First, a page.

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2009 (English)In: Neurobiology of Disease, ISSN 0969-9961, E-ISSN 1095-953X, Vol. 36, no 3, p. 421-424Article in journal (Refereed) Published
Abstract [en]

The most common of the amyotrophic lateral sclerosis (ALS)-associated superoxide dismutase-1 (SOD1) mutations, D90A, differs from others in its high structural stability and by the existence of both recessive and dominant inheritance. Here SOD1 in CNS and peripheral organs from five ALS patients homozygous for D90A were compared to controls. In most areas, including ventral horns, there were no significant differences in SOD1 activities and Western blotting patterns between controls and D90A cases. The SOD1 activities in areas vulnerable to mutant SOD1s, ventral horns and precentral gyrus were intermediate among CNS areas and much lower than in kidney and liver. Thus, the vulnerability of motor areas is not explained by high SOD1 content. The findings argue against the idea of expression-reducing protective factors being present near the D90A locus in recessive pedigrees. The similarity to wild-type SOD1 prompts speculations on the involvement of the latter in sporadic ALS.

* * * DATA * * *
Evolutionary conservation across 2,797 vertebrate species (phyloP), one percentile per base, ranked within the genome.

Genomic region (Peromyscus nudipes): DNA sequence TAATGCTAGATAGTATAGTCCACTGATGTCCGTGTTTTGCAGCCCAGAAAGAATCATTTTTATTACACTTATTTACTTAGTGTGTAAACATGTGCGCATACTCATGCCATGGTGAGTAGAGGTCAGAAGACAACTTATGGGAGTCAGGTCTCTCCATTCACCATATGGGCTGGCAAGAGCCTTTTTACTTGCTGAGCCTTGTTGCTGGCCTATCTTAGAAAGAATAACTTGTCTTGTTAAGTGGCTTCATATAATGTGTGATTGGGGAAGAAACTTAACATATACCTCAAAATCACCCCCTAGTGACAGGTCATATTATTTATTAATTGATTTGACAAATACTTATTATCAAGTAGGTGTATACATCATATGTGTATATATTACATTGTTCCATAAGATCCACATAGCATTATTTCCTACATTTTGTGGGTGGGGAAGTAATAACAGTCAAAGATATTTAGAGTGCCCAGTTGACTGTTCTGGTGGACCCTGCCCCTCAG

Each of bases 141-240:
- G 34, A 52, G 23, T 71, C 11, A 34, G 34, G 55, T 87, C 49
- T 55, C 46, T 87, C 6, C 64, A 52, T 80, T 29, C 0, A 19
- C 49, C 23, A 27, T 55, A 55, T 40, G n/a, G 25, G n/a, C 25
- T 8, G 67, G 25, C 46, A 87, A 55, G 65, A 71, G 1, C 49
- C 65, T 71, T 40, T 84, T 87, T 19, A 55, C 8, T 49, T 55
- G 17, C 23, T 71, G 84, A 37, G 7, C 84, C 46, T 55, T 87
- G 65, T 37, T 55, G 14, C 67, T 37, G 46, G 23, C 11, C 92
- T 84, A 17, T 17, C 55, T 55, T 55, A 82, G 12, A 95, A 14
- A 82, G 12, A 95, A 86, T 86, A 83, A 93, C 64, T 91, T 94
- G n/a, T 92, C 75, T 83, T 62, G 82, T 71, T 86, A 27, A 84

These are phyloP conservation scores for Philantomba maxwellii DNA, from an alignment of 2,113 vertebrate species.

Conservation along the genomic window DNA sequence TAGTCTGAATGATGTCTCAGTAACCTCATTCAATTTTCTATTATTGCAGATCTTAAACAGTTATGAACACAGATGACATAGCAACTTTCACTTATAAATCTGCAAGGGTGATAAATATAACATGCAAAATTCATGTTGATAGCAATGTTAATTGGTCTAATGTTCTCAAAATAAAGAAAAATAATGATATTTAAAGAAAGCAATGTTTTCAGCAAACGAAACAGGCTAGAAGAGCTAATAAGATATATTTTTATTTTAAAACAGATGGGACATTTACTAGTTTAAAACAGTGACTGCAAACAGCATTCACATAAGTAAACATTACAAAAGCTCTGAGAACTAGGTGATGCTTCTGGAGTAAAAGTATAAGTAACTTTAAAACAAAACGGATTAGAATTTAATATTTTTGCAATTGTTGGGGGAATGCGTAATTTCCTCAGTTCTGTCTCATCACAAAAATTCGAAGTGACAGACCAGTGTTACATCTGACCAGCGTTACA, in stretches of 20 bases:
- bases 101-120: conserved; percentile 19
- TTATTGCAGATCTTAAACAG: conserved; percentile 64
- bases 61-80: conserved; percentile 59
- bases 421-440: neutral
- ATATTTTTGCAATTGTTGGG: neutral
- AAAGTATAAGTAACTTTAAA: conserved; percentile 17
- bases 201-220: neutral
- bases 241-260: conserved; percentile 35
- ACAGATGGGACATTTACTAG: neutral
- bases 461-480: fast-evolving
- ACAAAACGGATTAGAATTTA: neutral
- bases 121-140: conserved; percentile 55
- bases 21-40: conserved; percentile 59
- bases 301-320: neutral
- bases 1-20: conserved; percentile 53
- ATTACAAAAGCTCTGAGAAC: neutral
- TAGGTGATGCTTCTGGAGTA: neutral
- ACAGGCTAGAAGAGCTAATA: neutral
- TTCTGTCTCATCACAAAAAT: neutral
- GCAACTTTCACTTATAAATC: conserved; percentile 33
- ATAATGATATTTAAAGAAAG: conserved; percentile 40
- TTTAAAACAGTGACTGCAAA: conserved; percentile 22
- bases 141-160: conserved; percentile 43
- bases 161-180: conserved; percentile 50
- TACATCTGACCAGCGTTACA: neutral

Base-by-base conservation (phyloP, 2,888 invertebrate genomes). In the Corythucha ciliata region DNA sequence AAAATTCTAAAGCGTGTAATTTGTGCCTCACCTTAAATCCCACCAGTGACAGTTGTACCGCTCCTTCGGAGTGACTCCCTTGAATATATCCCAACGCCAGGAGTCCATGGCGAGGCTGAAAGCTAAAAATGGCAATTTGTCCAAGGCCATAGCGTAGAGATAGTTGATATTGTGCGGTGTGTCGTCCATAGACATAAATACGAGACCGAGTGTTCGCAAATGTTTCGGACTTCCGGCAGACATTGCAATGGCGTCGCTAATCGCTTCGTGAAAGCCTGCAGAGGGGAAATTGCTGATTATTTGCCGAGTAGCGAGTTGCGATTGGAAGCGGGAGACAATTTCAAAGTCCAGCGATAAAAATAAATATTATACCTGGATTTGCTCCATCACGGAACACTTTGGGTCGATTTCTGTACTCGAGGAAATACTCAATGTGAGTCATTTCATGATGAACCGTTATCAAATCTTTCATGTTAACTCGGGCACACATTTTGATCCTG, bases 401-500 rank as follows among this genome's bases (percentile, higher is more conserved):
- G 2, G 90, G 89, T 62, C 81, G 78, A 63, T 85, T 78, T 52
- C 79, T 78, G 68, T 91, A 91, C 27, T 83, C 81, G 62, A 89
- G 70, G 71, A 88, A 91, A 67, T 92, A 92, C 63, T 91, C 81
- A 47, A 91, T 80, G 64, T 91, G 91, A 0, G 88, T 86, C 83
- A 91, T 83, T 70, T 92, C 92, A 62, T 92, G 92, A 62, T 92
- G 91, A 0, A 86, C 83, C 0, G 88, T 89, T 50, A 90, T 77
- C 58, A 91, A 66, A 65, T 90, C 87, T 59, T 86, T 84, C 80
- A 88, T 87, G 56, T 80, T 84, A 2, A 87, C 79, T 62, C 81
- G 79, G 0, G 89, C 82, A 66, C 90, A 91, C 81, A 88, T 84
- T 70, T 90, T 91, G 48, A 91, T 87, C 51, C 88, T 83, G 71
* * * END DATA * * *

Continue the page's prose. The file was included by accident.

National Category
Clinical Medicine Neurology
Identifiers
urn:nbn:se:umu:diva-34682 (URN)10.1016/j.nbd.2009.08.006 (DOI)000271689400002 ()19703565 (PubMedID)
Available from: 2010-06-11 Created: 2010-06-11 Last updated: 2018-06-08Bibliographically approved
Zetterström, P., Stewart, H. G., Bergemalm, D., Jonsson, P. A., Graffmo, K. S., Andersen, P. M., . . . Marklund, S. L. (2007). Soluble misfolded subfractions of mutant superoxide dismutase-1s are enriched in spinal cords throughout life in murine ALS models. Proceedings of the National Academy of Sciences of the United States of America, 104(35), 14157-14162
Open this publication in new window or tab >>Soluble misfolded subfractions of mutant superoxide dismutase-1s are enriched in spinal cords throughout life in murine ALS models
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2007 (English)In: Proceedings of the National Academy of Sciences of the United States of America, ISSN 0027-8424, E-ISSN 1091-6490, Vol. 104, no 35, p. 14157-14162Article in journal (Refereed) Published
Abstract [en]